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Selective Reduction: Who gets to choose?

Posted Mar 03 2009 2:24pm


Q~~I have a question that may be a sensitive one regarding Selective Reduction. Who makes the reduction decision? (where there are no medical issues compelling a reduction)Can the IPs and surro make the decision together? Wat if they disagree? 
It's her body but it's our baby - such a difficult issue. ~EM

A~~ Selective Reduction should be talked about before the first transfer takes place and it is often mentioned in the contract as either something that would be considered and what the fee for the surrogate (for recovery, pain and suffering) would be if she had to endure such a procedure. Your RE/Clinic should have the discussion when first meeting a surrogate as well. If she is petite and obviously would have a physical problem carrying anything over triplets then they may highly recommend that you reduce anything over twins. Even if the RE only transfers 2 embryos they could split into triplets or more. It seldom happens but its always good to be aware. So for the health of the surrogate, Selective Reduction could be highly recommended under those circumstances.
Another issue would be what the Intended Parents want to raise. They may not be financially or emotionally capable of raising more then twins (and I am using twins here because it is very rare for twins to be reduced down to a single fetus because the entire pregnancy could be lost). If the Intended Parents are set on having no more then twins, they have to find a like minded surrogate that doesn't have a religious or ethical issue with selective reduction.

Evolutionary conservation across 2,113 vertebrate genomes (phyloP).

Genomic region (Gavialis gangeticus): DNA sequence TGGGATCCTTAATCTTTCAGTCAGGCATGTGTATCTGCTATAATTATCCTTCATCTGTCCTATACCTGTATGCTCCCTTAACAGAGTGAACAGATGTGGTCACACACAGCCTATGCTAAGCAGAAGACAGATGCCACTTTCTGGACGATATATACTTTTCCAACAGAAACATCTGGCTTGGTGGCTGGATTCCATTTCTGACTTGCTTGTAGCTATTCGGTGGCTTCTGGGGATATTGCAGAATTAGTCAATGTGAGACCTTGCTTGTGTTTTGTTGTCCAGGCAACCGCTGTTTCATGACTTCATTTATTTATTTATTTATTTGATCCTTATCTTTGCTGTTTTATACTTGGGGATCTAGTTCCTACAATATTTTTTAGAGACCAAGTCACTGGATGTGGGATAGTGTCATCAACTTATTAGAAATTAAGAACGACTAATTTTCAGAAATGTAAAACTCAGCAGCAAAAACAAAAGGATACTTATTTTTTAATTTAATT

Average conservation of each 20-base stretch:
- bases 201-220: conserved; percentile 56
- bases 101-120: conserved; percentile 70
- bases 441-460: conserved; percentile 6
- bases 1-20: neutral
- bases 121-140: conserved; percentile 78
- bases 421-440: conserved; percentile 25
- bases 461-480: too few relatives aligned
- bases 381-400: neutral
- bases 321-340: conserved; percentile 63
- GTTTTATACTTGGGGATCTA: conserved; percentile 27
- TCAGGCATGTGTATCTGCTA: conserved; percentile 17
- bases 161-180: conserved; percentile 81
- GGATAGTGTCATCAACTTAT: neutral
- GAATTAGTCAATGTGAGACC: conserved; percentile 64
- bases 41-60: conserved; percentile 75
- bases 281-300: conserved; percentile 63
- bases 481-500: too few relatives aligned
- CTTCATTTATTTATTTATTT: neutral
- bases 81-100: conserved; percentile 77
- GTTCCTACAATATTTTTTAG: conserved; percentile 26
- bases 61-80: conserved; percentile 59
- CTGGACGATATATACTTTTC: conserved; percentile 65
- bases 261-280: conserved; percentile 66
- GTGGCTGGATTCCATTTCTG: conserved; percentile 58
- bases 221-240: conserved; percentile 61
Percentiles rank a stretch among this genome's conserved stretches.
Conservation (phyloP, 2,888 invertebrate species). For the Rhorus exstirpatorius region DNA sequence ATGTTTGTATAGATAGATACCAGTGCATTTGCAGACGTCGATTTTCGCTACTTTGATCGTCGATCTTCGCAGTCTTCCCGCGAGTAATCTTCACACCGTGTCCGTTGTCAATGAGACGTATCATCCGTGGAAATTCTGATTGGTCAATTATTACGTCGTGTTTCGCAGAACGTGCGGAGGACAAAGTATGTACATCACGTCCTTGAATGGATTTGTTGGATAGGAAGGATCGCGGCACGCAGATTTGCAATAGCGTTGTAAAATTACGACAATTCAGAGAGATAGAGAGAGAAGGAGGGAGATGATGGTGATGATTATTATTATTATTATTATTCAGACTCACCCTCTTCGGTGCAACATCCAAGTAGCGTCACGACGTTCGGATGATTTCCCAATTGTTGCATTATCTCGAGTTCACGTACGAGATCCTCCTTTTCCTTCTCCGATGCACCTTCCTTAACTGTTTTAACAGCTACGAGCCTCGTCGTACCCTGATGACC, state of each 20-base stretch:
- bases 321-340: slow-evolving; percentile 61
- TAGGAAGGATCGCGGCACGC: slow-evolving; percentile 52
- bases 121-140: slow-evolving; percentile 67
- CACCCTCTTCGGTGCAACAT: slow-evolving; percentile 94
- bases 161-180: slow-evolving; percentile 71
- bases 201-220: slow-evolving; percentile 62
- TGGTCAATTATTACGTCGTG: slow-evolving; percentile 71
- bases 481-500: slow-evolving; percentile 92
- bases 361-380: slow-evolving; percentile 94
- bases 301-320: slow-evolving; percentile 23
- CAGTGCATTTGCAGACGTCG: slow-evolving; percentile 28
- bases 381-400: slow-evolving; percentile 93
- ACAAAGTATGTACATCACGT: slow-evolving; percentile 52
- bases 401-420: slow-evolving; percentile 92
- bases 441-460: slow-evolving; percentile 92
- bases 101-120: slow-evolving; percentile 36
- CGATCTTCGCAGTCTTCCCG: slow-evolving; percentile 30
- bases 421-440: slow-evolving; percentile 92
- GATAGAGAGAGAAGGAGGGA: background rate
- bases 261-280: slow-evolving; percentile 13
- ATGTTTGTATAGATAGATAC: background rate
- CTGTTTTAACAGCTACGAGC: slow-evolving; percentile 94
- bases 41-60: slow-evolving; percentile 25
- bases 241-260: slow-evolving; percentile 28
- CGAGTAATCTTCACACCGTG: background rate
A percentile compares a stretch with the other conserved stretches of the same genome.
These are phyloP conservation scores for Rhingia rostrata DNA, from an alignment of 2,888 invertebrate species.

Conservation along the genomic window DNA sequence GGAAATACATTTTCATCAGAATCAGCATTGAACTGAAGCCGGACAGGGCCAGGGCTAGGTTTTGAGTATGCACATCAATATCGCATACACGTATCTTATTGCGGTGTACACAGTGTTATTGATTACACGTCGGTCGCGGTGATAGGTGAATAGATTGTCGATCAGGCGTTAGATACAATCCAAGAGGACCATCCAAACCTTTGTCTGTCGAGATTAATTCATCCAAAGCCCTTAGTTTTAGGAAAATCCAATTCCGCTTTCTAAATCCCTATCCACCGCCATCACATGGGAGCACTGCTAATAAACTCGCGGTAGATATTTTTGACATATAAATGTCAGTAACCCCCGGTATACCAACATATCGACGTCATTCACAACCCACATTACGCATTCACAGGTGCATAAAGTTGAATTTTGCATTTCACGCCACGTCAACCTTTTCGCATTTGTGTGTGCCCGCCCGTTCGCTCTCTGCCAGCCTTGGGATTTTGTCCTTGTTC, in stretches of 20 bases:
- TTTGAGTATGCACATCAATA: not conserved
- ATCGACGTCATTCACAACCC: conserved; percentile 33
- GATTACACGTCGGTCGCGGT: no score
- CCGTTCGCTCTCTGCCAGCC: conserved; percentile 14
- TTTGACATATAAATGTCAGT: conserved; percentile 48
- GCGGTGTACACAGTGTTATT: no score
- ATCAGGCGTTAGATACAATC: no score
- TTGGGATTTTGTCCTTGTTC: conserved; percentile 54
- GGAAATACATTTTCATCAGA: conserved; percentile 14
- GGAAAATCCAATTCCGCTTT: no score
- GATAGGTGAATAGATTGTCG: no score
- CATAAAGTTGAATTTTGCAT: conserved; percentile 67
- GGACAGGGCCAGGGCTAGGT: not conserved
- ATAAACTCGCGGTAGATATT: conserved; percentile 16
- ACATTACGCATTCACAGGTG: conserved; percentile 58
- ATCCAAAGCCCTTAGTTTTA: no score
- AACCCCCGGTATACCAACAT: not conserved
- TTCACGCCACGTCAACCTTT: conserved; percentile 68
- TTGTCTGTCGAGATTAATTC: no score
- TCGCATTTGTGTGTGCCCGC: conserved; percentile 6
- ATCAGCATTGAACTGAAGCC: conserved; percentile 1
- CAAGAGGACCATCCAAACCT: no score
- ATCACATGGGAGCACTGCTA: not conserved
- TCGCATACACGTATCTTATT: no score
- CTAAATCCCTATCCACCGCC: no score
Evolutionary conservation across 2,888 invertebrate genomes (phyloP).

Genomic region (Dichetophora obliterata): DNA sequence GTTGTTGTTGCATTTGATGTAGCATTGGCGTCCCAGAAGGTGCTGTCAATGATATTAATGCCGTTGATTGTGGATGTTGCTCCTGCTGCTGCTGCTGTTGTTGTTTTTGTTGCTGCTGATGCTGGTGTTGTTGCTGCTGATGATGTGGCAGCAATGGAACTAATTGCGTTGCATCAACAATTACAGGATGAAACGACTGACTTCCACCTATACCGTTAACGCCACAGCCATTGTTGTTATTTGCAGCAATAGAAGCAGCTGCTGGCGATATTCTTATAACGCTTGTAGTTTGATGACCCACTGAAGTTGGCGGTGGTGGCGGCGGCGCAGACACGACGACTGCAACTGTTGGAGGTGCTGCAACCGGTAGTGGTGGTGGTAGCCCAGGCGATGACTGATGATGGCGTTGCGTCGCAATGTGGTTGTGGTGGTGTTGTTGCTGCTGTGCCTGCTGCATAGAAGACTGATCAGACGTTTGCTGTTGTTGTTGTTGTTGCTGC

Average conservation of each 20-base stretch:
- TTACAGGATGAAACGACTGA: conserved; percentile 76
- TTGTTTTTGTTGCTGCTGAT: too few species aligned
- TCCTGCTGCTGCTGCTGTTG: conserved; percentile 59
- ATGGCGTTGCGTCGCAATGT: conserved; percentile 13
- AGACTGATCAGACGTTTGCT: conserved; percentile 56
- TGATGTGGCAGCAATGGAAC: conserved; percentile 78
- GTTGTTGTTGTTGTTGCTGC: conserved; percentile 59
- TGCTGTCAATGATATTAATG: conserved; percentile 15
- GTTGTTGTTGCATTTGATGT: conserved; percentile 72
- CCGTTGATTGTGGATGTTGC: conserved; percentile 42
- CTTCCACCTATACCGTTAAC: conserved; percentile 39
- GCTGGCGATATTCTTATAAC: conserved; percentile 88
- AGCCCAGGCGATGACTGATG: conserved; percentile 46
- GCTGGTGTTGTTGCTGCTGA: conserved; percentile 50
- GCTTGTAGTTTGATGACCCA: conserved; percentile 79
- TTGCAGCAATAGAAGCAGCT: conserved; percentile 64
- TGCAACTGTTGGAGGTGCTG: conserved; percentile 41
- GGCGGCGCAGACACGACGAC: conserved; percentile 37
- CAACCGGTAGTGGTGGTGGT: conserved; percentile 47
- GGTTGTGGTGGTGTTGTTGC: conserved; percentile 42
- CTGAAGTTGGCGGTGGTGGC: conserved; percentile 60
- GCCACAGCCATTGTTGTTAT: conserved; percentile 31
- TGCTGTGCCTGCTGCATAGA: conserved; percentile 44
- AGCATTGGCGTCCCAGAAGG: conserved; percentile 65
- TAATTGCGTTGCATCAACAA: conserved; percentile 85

The bottom line here is that the surrogate can change her mind in either case. She can decide that she isn't able to selectively reduce when she is faced with the actual fact of multiples and decides to carry them even against Dr. orders or what she previously agreed to in the contract OR she decides not to selectively reduce because of a change of heart and the reality of an abortion is too hard for her to consider. On the other hand she may keep the entire pregnancy even against the 'carrying more then twins' issue as stated in the contract when faced with a 'litter' of babies and considering all health risks, continues to want to keep the pregnancy in tact, although at the time of the contract she was sure that she would want to reduce. In either case it is ultimately her decision as Selective Reduction is, in reality, abortion and any pregnant woman has the right to choose under Row vs Wade.

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